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Details of the FACTEX Procedure

Example 15.8: Mixed-Level Design Using Pseudo-Factors

See FACTEX6A in the SAS/QC Sample Library

If the numbers of levels for the factors of the mixed-level design are all powers of the same prime power q, you can construct the design using pseudo-factors, where the levels of k q-level pseudo-factors are associated with the levels of a single derived factor with qk levels. Refer to Section 5 of Chakravarti (1956) and see "Types of Factors" for details.

For example, the following statements create a design for one four-level factor (A) and three two-level factors (B, C, and D) in 16 runs (a half replicate):

   proc factex;
      factors a1 a2 b c d;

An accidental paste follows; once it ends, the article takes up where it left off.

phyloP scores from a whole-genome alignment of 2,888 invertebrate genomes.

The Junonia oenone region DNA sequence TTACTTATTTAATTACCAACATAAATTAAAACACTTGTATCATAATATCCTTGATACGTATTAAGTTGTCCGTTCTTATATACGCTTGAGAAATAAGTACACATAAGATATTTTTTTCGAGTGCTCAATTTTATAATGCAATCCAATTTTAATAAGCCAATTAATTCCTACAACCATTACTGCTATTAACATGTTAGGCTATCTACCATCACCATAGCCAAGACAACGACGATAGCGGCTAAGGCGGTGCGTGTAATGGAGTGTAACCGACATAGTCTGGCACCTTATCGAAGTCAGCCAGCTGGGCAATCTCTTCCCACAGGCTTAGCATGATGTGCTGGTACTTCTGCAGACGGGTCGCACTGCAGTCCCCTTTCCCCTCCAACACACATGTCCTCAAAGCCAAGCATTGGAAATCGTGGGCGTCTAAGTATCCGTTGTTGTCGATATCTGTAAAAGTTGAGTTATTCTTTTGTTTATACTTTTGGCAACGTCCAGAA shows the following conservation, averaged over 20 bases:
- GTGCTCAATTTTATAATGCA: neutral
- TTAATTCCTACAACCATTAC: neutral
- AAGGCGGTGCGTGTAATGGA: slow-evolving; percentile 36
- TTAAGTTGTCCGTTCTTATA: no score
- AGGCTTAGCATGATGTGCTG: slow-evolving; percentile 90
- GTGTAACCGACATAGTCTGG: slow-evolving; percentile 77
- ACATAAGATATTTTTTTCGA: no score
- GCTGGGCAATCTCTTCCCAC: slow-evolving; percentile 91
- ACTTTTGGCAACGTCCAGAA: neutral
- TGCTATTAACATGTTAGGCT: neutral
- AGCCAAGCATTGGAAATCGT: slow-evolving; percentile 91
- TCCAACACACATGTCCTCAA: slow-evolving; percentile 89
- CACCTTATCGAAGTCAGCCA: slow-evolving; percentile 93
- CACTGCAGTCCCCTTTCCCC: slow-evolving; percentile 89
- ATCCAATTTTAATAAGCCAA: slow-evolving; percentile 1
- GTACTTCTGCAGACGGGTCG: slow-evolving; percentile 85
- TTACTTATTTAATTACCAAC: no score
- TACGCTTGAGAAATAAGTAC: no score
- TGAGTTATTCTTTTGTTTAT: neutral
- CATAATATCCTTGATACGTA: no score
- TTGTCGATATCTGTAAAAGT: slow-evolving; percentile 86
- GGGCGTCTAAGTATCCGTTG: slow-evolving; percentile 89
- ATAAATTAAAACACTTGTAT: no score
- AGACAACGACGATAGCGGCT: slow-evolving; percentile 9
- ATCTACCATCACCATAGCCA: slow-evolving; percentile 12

model estimate     =(b c d   a1|a2                  )
            nonnegligible=(b|c|d@2 a1|a2|b a1|a2|c a1|a2|d);
      size design=16;
      output out=designa [a1 a2]=a cvals = ('A' 'B' 'C' 'D');
   proc print;
     var a b c d;

The levels of two two-level pseudo-factors (A1 and A2) are used to represent the four levels of A. Hence the three degrees of freedom associated with A will be given by the main effects of A1 and A2 and their interaction A1*A2, and you can thus refer to (A1|A2) as the main effect of A.

The MODEL statement specifies that the main effects of all factors are to be estimable, and that all of the two-factor interactions between B, C, and D, as well as the interactions between each of these and (A1|A2), are to be nonnegligible. As a result, the mixed-level design has resolution 4. The design is saved in the data set DESIGNA, combining the levels of the two pseudo-factors, A1 and A2, to obtain the levels of the four-level factor A. The data set DESIGNA is listed in Output 15.8.1.

Output 15.8.1: 4×23 Design of Resolution IV in 16 Runs
Obs a b c d
1 A -1 -1 1
2 A -1 1 -1
3 A 1 -1 -1
4 A 1 1 1
5 C -1 -1 -1
6 C -1 1 1
7 C 1 -1 1
8 C 1 1 -1
9 B -1 -1 -1
10 B -1 1 1
11 B 1 -1 1
12 B 1 1 -1
13 D -1 -1 1
14 D -1 1 -1
15 D 1 -1 -1
16 D 1 1 1

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